Windows Home Server just saved my day
VMWare Virtual Server 1.0.5 ... free
Microsoft Windows Home Server (running under VS)... $~170
750GB disk used for storing backups ... ~120€
Recovery from WHS backup ... priceless
I've been running Windows Home Server for quite some time now. I use it exclusively for doing nightly disk image backups for all computers of mine. WHS' storage mechanism that minimizes the disk space required for backups and its speed are just amazing. Briefly: it doesn't store duplicate data - IOW, if you have two computers with same OS, only one file per computer will be stored as long as they are exactly the same.
And like my bicycle helmet I hoped that I would never actually use it for real (to restore a computer). However, I had to restore my production machine yesterday. An odd thing happened yesterday - my Vista x86 just froze, at least so it seemed but the music from Winamp was still playing thus I deduced there are problems with graphics and the OS is still running non-graphical operations. I tried to connect using Remote Desktop without success. The remote shutdown command didn't help either. The only action remaining at that point was hardware reset switch, which should be used as a last resort. I crossed my fingers and reset the computer. Then, during the boot time (which was kind of slow) Vista started checking NTFS integrity on my disk. Ouch, not a good sign. After a while I was able to log on just to find that there is no network connection anymore and there is a problem with my event log service: "There is a problem with Event Log service. Check event log for more details" - funny, isn't it. Catch 22 by all means. At this point I was left with three options:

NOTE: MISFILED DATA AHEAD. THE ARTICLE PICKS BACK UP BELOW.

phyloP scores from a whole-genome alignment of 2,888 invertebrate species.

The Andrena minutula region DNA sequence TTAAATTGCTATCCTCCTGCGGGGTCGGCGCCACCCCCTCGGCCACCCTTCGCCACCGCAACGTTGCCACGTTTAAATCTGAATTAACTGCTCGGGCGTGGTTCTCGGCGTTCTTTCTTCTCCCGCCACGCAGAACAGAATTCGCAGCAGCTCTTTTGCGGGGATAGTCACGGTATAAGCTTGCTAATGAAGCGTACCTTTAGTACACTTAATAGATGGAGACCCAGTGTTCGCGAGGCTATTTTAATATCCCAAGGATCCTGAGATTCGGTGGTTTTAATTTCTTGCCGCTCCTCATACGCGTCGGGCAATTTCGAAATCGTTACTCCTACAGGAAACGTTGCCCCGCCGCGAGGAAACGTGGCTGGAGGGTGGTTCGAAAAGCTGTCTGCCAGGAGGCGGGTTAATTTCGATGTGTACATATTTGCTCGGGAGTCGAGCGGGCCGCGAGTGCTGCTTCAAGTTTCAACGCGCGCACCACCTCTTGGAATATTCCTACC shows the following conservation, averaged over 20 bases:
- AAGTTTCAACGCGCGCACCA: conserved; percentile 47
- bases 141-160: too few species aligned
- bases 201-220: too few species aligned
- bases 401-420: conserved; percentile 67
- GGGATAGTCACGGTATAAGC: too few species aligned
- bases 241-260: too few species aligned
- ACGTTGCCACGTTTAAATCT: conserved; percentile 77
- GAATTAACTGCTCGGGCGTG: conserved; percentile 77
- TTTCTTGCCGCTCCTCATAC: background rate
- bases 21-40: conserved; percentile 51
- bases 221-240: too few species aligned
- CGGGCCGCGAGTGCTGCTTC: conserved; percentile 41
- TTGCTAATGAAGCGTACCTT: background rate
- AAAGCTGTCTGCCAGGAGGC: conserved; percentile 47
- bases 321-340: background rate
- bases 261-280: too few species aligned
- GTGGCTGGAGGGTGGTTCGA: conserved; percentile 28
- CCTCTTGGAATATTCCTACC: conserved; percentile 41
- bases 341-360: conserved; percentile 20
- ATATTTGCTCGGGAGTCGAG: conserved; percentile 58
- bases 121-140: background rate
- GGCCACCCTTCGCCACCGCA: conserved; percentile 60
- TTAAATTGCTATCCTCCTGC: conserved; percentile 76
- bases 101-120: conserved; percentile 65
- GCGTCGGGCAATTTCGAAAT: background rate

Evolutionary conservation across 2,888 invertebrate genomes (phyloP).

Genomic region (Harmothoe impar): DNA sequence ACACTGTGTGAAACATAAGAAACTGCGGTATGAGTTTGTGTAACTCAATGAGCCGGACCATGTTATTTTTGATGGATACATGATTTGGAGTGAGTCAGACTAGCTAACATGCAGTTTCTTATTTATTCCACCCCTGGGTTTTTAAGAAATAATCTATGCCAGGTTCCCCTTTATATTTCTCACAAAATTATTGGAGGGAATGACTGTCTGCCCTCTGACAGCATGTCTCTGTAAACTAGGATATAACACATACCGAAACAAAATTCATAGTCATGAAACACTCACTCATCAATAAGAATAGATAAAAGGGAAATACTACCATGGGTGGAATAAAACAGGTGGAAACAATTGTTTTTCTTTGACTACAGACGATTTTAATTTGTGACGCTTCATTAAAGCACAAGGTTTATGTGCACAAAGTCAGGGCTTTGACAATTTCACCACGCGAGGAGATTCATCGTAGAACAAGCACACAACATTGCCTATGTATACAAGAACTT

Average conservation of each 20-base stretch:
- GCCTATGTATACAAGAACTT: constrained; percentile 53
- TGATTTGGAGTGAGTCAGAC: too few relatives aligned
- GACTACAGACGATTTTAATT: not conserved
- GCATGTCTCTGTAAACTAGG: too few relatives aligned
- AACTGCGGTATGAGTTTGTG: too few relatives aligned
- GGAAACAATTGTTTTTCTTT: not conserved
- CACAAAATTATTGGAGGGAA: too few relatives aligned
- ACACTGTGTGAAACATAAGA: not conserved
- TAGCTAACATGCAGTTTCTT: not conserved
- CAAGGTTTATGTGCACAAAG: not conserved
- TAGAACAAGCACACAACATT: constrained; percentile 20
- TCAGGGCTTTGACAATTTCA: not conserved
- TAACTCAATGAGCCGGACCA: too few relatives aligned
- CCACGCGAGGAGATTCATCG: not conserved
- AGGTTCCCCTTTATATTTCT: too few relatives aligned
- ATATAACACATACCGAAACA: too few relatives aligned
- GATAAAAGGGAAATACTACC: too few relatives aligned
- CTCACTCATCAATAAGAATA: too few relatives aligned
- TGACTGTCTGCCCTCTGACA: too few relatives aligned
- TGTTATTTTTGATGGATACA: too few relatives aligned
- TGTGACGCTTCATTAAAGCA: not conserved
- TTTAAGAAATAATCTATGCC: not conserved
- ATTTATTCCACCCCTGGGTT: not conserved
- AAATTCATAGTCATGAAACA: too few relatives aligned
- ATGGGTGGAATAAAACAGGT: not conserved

- Format the disk and reinstall
- Try to repair Vista
- Restore from most recent nightly backup
Option 1. is not that bad as it seems. Reinstalling from scratch from time to time isn't a bad idea after all - a lot of mess gets cleaned. The downside is the amount of time required - a day or two at least and constant attention.
Option 2. is more tricky. When there are such problems that I was experiencing the repair is doomed to fail.
So I opted for the most appealing option 3. After few clicks on "Next" button, 10 hours and 400GB files restored, my computer was working like it was the night when the backup was taken. The restore was straightforward and relatively quick - copying 400GB takes time regardless of how you are doing it (my restore was doing something like >11MB/s) So, big kudos to Windows Home Server - it spared me a lot of work and time.
One mystery remains though. My BIOS was downgraded (sometime before restore) somehow - it was version F10 (I upgrade it form time to time) and after computer crashed it was F3. Truth is that I am not sure when it was downgraded, this is first time I noticed it (I noticed because F3 misspelled word RAID to RIAD).
Bottom line: always have a backup handy.